Thanks, cmartinez95. Sorry for the misplaced photo. I was looking on my computer for a photo of our truck that showed the rack on the back and accidentally added this photo. I thought I deleted it before posting, but it was sneaky.
     
  11. Rusty2192

    Rusty2192 Active Member

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    Kentucky
    I think you made a great decision. Roof racks sure aren't cheap, but they sure are stable and safe. It was a bit tedious getting the bike onto the roof of my old 4x4 F-150, but not too bad. As you said, running boards/steps help a ton. I don't know if I could have gotten one in the middle position by myself though, I only had one on the outside. It's much easier on the new TV, a minivan. I plan on getting myself some sort of small step stool to make it even easier this year. The bike isn't so bad, but getting the kayak strapped down is a pain for a short guy like me.

    That also points out a great benefit of the roof rack systems. Once you make that initial (painful) investment, the parts are universal and easily adapted to any TV or other system. I've now had mounts for 4 different vehicles for my Yakima rack. And for the minivan, the mounts are universal for practically any car with factory roof rails. I've even thought about how I could easily add the bars across my small utility trailer if I ever wanted to use that for some reason instead of the roof.
     
  12. cmartinez95

    cmartinez95 New Member

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    Nov 27, 2016
    LOL, I was wondering about that, however, thanks for the idea for a cheap rain gutter :)
     
  13. Chaaalie

    Chaaalie Member

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    Mar 16, 2016
    I just bought and installed the ProRack on the front of my 2002 Viking 1906 Epic ... it is a solid piece of equipment. My only complaint at this point is that the only place on my frame to mount it is very close to my crank to raise the roof ... I can see myself busting knuckles if I get into a hurry.

    Not the racks fault ... just a factor of where my propane regulator and braces are placed.

    I also did the more conventional sportrack bars with the plan for kayaks on the "load bars" and bikes on the front (spaced to accommodate each other and the AC!)
     
  14. rocksncactus

    rocksncactus Member

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    May 10, 2013
    Cobb County, GA
    Haha, I saved that from the Portal so I could implement it. Our AC dribbles across the roof and down the side of the pup by the dinette window; I worry about water intrusion behind the body panels, plus it's just messy. If I EVER get to go camping again I'll have one of these in use for sure.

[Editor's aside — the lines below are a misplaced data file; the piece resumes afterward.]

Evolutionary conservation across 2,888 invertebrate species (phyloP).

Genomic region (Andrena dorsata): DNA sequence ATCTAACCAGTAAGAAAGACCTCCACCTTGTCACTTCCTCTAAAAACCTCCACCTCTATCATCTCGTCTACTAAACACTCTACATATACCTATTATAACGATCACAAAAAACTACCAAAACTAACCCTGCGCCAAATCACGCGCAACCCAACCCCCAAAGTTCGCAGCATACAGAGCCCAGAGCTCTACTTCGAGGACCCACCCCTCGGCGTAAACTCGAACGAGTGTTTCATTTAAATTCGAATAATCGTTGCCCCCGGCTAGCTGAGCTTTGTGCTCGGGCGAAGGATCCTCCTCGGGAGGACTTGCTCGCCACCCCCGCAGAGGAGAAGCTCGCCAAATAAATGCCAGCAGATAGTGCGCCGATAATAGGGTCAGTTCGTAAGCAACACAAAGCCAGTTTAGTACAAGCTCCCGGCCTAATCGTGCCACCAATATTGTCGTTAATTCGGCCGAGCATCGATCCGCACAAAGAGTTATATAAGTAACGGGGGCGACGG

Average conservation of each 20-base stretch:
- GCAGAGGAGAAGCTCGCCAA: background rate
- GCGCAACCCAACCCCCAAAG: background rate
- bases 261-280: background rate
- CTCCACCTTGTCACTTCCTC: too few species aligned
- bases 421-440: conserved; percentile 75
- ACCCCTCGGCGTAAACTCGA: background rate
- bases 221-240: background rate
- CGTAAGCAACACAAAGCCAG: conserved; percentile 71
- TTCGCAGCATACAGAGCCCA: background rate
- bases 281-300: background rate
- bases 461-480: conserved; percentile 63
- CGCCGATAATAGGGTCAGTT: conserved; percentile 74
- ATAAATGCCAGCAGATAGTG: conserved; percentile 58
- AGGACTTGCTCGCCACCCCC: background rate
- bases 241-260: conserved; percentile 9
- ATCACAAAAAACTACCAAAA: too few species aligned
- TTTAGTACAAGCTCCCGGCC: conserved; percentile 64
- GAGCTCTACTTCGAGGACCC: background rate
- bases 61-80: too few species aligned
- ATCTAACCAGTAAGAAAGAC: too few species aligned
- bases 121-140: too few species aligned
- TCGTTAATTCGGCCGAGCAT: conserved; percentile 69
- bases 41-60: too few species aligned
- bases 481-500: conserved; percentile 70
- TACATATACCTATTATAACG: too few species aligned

15. cmartinez95

    cmartinez95 New Member

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    Nov 27, 2016
    Ahhh, I see. we haven't done any summer camping yet, so I'll keep an eye out for this during our first trip in the hot season. So far we've only used the furnace in our pup. I ran the A/C a couple of weeks ago while doing a general inspection of everything but I didn't even think to look for this.

    Have a good one!
     
  16. cmartinez95

    cmartinez95 New Member

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    Nov 27, 2016
    Update:
    This weekend we went to a local state park (less than two hours from home). I put a little over 250 miles on the truck round trip and the bike racks held up perfectly! It was really windy on the way home and I could hear the extra wind noise they were causing, but staying between 65 and 70 was no problem, even with 3 bikes on the roof. I feel a lot more confident about the long trip we are taking next month.

    Note: that center bike is a complete pain to get on and off. I am going to move it a little over to the pass. side just a bit to make it a little more manageable. Once that center bar grabs that bottom tube it's not going anywhere. It's just getting it all in place when you can barely reach that is the "fun" part! :) And of course, what good is a post without a picture!
     

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  17. Steve and Dana

    Steve and Dana New Member

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    Nov 18, 2016
    This is how we transport our alternative modes of transportation. We have a tent trailer with a small rear deck that has 2 "wheel on" bike racks installed - the long bike we have goes on the top of the truck.
     

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  18. Halford

    Halford Well-Known Member

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    Santa Clarita, California
  19. westlake ace

    westlake ace Member

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    Oct 19, 2015
    I loved my roof rack.
    a few notes. Write your overall height on your windshield with your oil change sticker so that drive thru don't getcha, Don't trust the post clamps ( add a safety strap should a clamp get loose or small frame is in the big tube spot, and don't go wheeling thru the woods with the crossbars or a bike (trees are strong).
     
  20. etienne

    etienne New Member

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    Jun 15, 2015
    Hello everyone,

    I recently bought a 2008 Coleman Santa Fe pop-up camper. As I'm sure many campers before me have done, I am looking for a solution to carry my bicycles.

    I would like to avoid a roof-mounted rack because a) I don't want to drill any holes in my roof and b) don't want to be tied down to my trailer if I want to take my bikes to a start point further away.

    I currently have a 4-bike hitch-mounted bike rack (https://www.amazon.com/Allen-Sports-Deluxe-4-Bike-Receiver/dp/B00TRTSW46) that I will be using.

    I am looking at the following two products:

    1. Avirka Travel Trailer A-Frame (https://www.racksforcars.com/15152/Arvika-Travel-Trailer-2-Inch-Receiver/); and

    2. Stromberg Carlson Bike Bunk (https://www.etrailer.com/tv-review-stromberg-carlson-bike-bunk-trailer-bike-rack-cc-275.aspx).

    Has anyone here had any experience with either of these devices?

    Do they interfere with the front-slide out bed?

    Do they provide sufficient clearance from the tow-vehicle?

    Any other considerations I need to look at?

    Thanks.

    Camper: 2008 Coleman Santa Fe
    Tow Vehicle: 2015 Hyundai Santa Fe XL (7-pass LWB)
     
    leningradka likes this.